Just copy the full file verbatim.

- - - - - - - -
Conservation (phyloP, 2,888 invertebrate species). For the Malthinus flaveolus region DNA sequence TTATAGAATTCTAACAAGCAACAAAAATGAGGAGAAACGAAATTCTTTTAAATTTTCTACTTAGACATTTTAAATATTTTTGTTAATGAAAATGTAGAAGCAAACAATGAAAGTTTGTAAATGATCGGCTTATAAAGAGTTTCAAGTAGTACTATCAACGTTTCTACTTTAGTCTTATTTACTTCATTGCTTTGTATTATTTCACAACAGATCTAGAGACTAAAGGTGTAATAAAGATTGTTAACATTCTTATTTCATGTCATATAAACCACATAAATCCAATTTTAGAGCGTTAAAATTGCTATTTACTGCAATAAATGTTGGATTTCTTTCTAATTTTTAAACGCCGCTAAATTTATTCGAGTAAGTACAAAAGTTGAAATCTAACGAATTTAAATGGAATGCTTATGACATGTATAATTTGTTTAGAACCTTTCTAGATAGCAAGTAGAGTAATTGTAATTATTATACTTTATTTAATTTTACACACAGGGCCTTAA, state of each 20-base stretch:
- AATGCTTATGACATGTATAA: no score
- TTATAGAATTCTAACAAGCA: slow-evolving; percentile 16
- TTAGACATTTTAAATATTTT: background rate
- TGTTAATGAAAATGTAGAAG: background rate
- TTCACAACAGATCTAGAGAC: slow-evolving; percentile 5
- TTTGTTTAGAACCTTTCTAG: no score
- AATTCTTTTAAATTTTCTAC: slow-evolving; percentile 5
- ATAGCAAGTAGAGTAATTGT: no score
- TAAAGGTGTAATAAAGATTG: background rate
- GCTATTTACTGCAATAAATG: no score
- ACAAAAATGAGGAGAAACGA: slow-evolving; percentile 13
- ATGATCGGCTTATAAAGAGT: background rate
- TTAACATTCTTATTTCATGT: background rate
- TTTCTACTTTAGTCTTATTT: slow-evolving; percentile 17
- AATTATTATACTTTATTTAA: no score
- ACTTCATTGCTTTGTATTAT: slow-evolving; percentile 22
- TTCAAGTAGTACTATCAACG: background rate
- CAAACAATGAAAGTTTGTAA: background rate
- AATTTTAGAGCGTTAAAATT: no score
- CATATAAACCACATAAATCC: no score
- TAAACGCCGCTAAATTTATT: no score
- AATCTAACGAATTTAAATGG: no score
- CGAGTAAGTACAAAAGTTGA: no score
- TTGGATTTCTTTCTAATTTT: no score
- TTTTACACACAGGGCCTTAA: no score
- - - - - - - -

Conservation (phyloP, 2,888 invertebrate species). For the Malthinus flaveolus region DNA sequence TTATAGAATTCTAACAAGCAACAAAAATGAGGAGAAACGAAATTCTTTTAAATTTTCTACTTAGACATTTTAAATATTTTTGTTAATGAAAATGTAGAAGCAAACAATGAAAGTTTGTAAATGATCGGCTTATAAAGAGTTTCAAGTAGTACTATCAACGTTTCTACTTTAGTCTTATTTACTTCATTGCTTTGTATTATTTCACAACAGATCTAGAGACTAAAGGTGTAATAAAGATTGTTAACATTCTTATTTCATGTCATATAAACCACATAAATCCAATTTTAGAGCGTTAAAATTGCTATTTACTGCAATAAATGTTGGATTTCTTTCTAATTTTTAAACGCCGCTAAATTTATTCGAGTAAGTACAAAAGTTGAAATCTAACGAATTTAAATGGAATGCTTATGACATGTATAATTTGTTTAGAACCTTTCTAGATAGCAAGTAGAGTAATTGTAATTATTATACTTTATTTAATTTTACACACAGGGCCTTAA, state of each 20-base stretch:
- AATGCTTATGACATGTATAA: no score
- TTATAGAATTCTAACAAGCA: slow-evolving; percentile 16
- TTAGACATTTTAAATATTTT: background rate
- TGTTAATGAAAATGTAGAAG: background rate
- TTCACAACAGATCTAGAGAC: slow-evolving; percentile 5
- TTTGTTTAGAACCTTTCTAG: no score
- AATTCTTTTAAATTTTCTAC: slow-evolving; percentile 5
- ATAGCAAGTAGAGTAATTGT: no score
- TAAAGGTGTAATAAAGATTG: background rate
- GCTATTTACTGCAATAAATG: no score
- ACAAAAATGAGGAGAAACGA: slow-evolving; percentile 13
- ATGATCGGCTTATAAAGAGT: background rate
- TTAACATTCTTATTTCATGT: background rate
- TTTCTACTTTAGTCTTATTT: slow-evolving; percentile 17
- AATTATTATACTTTATTTAA: no score
- ACTTCATTGCTTTGTATTAT: slow-evolving; percentile 22
- TTCAAGTAGTACTATCAACG: background rate
- CAAACAATGAAAGTTTGTAA: background rate
- AATTTTAGAGCGTTAAAATT: no score
- CATATAAACCACATAAATCC: no score
- TAAACGCCGCTAAATTTATT: no score
- AATCTAACGAATTTAAATGG: no score
- CGAGTAAGTACAAAAGTTGA: no score
- TTGGATTTCTTTCTAATTTT: no score
- TTTTACACACAGGGCCTTAA: no score